Creating mindfulness: top tips from a hospice art tutor

At the Marie Curie Hospice, Bradford, art tutor Steve Davis is helping people attend to their mental health using the power of creativity through a new adult colouring therapy book.

Recently, Steve has designed a series of adult colouring therapy books which have been produced through the hospice. The books are available for people being supported at the hospice to pick up as a distraction and for entertainment, and to help promote mindfulness. Mindfulness is about being fully aware of the present in order to gain a sense of calm, and to help counter feelings of stress or worry.

Whether you’re a budding artist or a complete beginner, Steve has some advice for anyone wanting to get inspired and find a sense of peace through creativity.

1. Approach art as a diversion therapy – that's what I encourage the people we support at the hospice to consider. It’s not about painting feelings of ‘doom and gloom’, it’s about letting people forget their illness or their troubles for a moment and getting wrapped up in something relaxing.

2. Art is for everyone – it doesn’t matter if you’ve never really had a chance to indulge your artistic sensibilities before. It’s true that in the art world there can be quite a lot of snobbery, but being creative is about you and your experience.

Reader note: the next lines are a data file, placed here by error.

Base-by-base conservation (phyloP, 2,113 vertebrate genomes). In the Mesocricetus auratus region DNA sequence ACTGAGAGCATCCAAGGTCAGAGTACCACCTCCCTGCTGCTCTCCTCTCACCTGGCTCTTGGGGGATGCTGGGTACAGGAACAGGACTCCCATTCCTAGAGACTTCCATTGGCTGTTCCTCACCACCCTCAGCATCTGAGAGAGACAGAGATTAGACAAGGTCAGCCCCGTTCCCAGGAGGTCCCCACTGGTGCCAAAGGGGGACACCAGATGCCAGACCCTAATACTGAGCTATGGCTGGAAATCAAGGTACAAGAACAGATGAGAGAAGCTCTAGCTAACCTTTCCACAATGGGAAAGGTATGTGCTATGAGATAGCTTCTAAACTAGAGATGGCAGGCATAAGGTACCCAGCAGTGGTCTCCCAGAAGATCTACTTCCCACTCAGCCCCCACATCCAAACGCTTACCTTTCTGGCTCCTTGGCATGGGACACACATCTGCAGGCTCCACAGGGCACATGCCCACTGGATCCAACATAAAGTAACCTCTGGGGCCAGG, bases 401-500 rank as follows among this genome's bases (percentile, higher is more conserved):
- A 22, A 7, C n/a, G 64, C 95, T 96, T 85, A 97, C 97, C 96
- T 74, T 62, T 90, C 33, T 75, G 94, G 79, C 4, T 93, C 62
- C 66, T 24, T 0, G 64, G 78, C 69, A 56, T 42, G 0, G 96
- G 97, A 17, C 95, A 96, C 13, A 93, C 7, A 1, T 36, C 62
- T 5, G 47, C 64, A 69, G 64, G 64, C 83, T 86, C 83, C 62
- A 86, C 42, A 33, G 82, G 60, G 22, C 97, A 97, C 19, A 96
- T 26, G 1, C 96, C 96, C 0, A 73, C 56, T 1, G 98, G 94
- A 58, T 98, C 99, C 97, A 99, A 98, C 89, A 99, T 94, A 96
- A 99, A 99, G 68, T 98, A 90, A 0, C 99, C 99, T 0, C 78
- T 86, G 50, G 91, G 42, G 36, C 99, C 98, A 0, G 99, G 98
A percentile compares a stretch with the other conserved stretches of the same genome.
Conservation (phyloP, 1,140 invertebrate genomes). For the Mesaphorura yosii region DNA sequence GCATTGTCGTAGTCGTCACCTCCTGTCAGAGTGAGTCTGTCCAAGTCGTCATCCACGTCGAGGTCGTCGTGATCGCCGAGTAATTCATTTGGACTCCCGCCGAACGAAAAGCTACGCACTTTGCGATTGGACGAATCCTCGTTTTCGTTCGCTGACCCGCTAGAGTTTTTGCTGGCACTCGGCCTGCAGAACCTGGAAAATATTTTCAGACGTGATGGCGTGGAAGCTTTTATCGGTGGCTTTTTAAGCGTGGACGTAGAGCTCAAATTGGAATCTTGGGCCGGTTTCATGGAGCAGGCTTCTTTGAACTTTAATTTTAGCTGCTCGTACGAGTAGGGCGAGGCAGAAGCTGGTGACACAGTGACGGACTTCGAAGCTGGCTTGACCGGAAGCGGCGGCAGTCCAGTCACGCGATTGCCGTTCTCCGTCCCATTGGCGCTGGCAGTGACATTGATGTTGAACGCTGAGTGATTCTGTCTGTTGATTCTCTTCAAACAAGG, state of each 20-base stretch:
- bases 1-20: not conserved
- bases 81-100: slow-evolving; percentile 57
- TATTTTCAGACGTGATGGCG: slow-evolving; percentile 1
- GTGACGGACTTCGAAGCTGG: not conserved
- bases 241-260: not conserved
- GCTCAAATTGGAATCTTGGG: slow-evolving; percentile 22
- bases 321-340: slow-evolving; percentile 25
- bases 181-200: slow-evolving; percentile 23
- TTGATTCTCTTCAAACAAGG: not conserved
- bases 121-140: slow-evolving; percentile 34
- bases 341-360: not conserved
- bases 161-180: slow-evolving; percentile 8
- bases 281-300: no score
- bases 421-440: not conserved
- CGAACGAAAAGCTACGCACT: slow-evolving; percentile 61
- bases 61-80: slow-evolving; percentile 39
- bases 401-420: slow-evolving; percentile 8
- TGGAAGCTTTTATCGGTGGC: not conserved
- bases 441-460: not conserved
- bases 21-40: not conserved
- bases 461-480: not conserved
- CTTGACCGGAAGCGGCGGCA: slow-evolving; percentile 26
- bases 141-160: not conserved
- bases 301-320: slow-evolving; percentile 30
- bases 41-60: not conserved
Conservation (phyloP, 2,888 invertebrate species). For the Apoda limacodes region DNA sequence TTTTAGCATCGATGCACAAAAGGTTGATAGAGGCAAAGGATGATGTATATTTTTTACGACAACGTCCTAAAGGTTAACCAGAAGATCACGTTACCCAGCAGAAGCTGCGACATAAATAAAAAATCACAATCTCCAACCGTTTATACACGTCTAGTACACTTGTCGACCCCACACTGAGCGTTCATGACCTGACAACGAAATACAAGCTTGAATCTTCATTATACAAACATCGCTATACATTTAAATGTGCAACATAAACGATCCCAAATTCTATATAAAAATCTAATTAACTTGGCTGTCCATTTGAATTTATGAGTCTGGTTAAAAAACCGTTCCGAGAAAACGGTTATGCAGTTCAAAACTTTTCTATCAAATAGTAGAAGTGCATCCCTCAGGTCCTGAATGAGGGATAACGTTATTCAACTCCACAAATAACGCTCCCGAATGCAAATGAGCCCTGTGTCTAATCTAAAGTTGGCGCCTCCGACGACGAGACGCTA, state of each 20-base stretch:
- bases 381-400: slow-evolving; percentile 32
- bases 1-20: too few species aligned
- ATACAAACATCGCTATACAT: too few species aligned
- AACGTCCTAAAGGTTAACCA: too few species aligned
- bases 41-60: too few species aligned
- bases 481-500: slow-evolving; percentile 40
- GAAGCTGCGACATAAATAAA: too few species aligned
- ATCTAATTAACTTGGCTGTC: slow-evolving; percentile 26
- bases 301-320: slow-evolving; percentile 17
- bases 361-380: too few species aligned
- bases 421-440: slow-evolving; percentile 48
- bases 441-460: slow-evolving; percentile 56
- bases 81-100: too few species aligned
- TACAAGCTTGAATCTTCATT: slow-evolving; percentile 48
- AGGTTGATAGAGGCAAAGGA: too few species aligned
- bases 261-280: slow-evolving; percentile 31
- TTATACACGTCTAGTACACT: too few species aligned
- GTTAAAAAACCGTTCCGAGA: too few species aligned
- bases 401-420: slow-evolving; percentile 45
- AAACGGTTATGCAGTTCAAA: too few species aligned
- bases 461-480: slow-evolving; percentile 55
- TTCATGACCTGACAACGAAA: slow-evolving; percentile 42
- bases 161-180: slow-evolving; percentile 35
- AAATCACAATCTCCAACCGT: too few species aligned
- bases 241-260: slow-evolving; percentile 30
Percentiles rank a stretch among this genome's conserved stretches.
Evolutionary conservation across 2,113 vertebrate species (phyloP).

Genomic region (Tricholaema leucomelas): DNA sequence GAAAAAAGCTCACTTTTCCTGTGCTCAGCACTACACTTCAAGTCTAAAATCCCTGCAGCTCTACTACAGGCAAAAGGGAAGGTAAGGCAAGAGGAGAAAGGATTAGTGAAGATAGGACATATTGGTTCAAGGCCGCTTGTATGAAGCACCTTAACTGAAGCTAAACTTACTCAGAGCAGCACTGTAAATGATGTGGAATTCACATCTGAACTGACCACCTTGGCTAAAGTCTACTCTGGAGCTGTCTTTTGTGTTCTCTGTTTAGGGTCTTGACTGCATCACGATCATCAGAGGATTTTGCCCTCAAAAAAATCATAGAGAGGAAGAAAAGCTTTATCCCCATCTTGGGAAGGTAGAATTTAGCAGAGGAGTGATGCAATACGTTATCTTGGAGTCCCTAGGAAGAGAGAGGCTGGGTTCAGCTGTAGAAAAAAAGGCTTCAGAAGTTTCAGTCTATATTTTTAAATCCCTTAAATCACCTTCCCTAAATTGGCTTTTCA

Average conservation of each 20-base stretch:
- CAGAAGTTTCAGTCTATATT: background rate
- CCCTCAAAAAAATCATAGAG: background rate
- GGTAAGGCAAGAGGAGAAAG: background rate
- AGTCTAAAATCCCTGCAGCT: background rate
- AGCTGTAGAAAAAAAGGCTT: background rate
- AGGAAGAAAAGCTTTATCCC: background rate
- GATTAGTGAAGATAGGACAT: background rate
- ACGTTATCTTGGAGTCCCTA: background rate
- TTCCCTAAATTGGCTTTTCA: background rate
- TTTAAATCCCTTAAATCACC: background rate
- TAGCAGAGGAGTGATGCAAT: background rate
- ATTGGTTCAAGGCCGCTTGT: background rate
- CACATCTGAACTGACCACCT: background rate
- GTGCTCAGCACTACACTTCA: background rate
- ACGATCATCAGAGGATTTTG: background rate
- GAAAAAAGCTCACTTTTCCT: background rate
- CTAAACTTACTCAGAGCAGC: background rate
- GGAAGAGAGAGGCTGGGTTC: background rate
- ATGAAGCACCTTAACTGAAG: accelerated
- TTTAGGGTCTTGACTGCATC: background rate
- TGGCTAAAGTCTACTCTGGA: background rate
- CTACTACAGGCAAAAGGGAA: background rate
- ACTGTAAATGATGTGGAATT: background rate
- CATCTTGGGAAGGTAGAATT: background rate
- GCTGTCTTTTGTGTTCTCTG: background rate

3. There are no rules when it comes to colouring! The practise of colouring in patterns and shapes is about living in that particular moment. The sensation of being so in the zone can be very good for you, even if it’s just for a few minutes.

4. There’s never any need to make negative comparisons about your own or other people’s work. Art is a journey; it’s about the emotions and the feeling of slipping into another world.

5. Try not to use the ‘can’t’ word when it comes to being creative. It’s not that you can’t, it’s just that you might not have had the experience to enable you to do it yet. You might need someone just to give you a few guidelines to start you off.